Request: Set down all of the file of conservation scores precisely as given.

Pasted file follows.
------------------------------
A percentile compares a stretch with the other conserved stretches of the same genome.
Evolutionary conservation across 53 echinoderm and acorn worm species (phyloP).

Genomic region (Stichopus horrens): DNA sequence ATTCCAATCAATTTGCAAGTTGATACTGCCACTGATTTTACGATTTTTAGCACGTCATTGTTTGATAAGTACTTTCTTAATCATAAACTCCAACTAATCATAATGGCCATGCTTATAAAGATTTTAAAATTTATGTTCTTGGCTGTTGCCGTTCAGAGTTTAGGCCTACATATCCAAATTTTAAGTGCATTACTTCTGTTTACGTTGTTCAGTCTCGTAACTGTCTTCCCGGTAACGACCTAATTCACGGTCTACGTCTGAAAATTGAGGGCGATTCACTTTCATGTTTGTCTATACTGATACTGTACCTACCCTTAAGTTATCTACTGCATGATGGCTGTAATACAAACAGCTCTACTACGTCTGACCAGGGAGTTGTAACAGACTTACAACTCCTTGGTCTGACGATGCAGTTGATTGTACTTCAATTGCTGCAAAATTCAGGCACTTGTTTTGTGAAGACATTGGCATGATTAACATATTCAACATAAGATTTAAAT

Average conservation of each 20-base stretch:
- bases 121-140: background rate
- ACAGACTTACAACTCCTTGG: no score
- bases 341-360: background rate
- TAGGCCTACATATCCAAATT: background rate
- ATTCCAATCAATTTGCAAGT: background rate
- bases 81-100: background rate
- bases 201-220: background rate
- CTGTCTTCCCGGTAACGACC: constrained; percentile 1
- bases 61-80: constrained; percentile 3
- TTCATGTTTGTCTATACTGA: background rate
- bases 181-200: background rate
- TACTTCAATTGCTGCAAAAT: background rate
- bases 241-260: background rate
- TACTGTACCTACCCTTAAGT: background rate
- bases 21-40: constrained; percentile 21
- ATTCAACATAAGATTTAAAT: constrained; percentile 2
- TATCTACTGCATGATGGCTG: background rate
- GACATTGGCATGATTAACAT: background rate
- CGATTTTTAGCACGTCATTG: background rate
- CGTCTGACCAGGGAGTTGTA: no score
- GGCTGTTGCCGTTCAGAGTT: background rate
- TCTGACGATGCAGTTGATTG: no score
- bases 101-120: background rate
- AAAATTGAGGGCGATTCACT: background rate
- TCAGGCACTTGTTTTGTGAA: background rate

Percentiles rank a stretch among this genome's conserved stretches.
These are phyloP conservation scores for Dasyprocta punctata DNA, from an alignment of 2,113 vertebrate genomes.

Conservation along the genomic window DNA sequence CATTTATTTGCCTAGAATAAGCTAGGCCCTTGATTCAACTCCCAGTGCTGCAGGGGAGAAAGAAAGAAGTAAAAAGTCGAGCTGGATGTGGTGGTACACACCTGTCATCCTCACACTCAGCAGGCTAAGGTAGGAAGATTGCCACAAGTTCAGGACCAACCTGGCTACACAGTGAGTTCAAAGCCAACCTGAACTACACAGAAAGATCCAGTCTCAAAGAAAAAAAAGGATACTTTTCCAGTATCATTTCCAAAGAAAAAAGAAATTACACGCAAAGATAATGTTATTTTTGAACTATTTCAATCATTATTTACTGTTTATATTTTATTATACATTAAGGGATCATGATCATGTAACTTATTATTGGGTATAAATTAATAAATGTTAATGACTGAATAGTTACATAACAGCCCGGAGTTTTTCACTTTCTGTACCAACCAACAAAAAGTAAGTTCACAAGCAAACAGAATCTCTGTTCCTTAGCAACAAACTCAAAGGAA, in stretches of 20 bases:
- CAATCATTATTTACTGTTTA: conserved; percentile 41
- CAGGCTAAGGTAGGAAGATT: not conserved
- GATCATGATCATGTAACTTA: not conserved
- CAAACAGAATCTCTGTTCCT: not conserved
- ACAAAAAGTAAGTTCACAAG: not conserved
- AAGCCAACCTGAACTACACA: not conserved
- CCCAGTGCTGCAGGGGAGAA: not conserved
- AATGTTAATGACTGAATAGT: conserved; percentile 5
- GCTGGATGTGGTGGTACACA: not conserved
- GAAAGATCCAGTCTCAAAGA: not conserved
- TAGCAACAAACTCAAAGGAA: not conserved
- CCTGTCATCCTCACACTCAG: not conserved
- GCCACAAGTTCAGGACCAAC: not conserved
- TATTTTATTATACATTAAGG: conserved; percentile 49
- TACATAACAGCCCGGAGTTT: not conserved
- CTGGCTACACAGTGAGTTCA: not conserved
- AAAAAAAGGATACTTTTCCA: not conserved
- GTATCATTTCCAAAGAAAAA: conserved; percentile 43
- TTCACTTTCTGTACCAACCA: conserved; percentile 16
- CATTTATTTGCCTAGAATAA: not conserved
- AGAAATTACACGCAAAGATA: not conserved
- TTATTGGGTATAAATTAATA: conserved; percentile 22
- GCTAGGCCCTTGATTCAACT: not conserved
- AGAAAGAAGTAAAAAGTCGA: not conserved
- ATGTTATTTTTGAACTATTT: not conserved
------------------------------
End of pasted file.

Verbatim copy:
A percentile compares a stretch with the other conserved stretches of the same genome.
Evolutionary conservation across 53 echinoderm and acorn worm species (phyloP).

Genomic region (Stichopus horrens): DNA sequence ATTCCAATCAATTTGCAAGTTGATACTGCCACTGATTTTACGATTTTTAGCACGTCATTGTTTGATAAGTACTTTCTTAATCATAAACTCCAACTAATCATAATGGCCATGCTTATAAAGATTTTAAAATTTATGTTCTTGGCTGTTGCCGTTCAGAGTTTAGGCCTACATATCCAAATTTTAAGTGCATTACTTCTGTTTACGTTGTTCAGTCTCGTAACTGTCTTCCCGGTAACGACCTAATTCACGGTCTACGTCTGAAAATTGAGGGCGATTCACTTTCATGTTTGTCTATACTGATACTGTACCTACCCTTAAGTTATCTACTGCATGATGGCTGTAATACAAACAGCTCTACTACGTCTGACCAGGGAGTTGTAACAGACTTACAACTCCTTGGTCTGACGATGCAGTTGATTGTACTTCAATTGCTGCAAAATTCAGGCACTTGTTTTGTGAAGACATTGGCATGATTAACATATTCAACATAAGATTTAAAT

Average conservation of each 20-base stretch:
- bases 121-140: background rate
- ACAGACTTACAACTCCTTGG: no score
- bases 341-360: background rate
- TAGGCCTACATATCCAAATT: background rate
- ATTCCAATCAATTTGCAAGT: background rate
- bases 81-100: background rate
- bases 201-220: background rate
- CTGTCTTCCCGGTAACGACC: constrained; percentile 1
- bases 61-80: constrained; percentile 3
- TTCATGTTTGTCTATACTGA: background rate
- bases 181-200: background rate
- TACTTCAATTGCTGCAAAAT: background rate
- bases 241-260: background rate
- TACTGTACCTACCCTTAAGT: background rate
- bases 21-40: constrained; percentile 21
- ATTCAACATAAGATTTAAAT: constrained; percentile 2
- TATCTACTGCATGATGGCTG: background rate
- GACATTGGCATGATTAACAT: background rate
- CGATTTTTAGCACGTCATTG: background rate
- CGTCTGACCAGGGAGTTGTA: no score
- GGCTGTTGCCGTTCAGAGTT: background rate
- TCTGACGATGCAGTTGATTG: no score
- bases 101-120: background rate
- AAAATTGAGGGCGATTCACT: background rate
- TCAGGCACTTGTTTTGTGAA: background rate

Percentiles rank a stretch among this genome's conserved stretches.
These are phyloP conservation scores for Dasyprocta punctata DNA, from an alignment of 2,113 vertebrate genomes.

Conservation along the genomic window DNA sequence CATTTATTTGCCTAGAATAAGCTAGGCCCTTGATTCAACTCCCAGTGCTGCAGGGGAGAAAGAAAGAAGTAAAAAGTCGAGCTGGATGTGGTGGTACACACCTGTCATCCTCACACTCAGCAGGCTAAGGTAGGAAGATTGCCACAAGTTCAGGACCAACCTGGCTACACAGTGAGTTCAAAGCCAACCTGAACTACACAGAAAGATCCAGTCTCAAAGAAAAAAAAGGATACTTTTCCAGTATCATTTCCAAAGAAAAAAGAAATTACACGCAAAGATAATGTTATTTTTGAACTATTTCAATCATTATTTACTGTTTATATTTTATTATACATTAAGGGATCATGATCATGTAACTTATTATTGGGTATAAATTAATAAATGTTAATGACTGAATAGTTACATAACAGCCCGGAGTTTTTCACTTTCTGTACCAACCAACAAAAAGTAAGTTCACAAGCAAACAGAATCTCTGTTCCTTAGCAACAAACTCAAAGGAA, in stretches of 20 bases:
- CAATCATTATTTACTGTTTA: conserved; percentile 41
- CAGGCTAAGGTAGGAAGATT: not conserved
- GATCATGATCATGTAACTTA: not conserved
- CAAACAGAATCTCTGTTCCT: not conserved
- ACAAAAAGTAAGTTCACAAG: not conserved
- AAGCCAACCTGAACTACACA: not conserved
- CCCAGTGCTGCAGGGGAGAA: not conserved
- AATGTTAATGACTGAATAGT: conserved; percentile 5
- GCTGGATGTGGTGGTACACA: not conserved
- GAAAGATCCAGTCTCAAAGA: not conserved
- TAGCAACAAACTCAAAGGAA: not conserved
- CCTGTCATCCTCACACTCAG: not conserved
- GCCACAAGTTCAGGACCAAC: not conserved
- TATTTTATTATACATTAAGG: conserved; percentile 49
- TACATAACAGCCCGGAGTTT: not conserved
- CTGGCTACACAGTGAGTTCA: not conserved
- AAAAAAAGGATACTTTTCCA: not conserved
- GTATCATTTCCAAAGAAAAA: conserved; percentile 43
- TTCACTTTCTGTACCAACCA: conserved; percentile 16
- CATTTATTTGCCTAGAATAA: not conserved
- AGAAATTACACGCAAAGATA: not conserved
- TTATTGGGTATAAATTAATA: conserved; percentile 22
- GCTAGGCCCTTGATTCAACT: not conserved
- AGAAAGAAGTAAAAAGTCGA: not conserved
- ATGTTATTTTTGAACTATTT: not conserved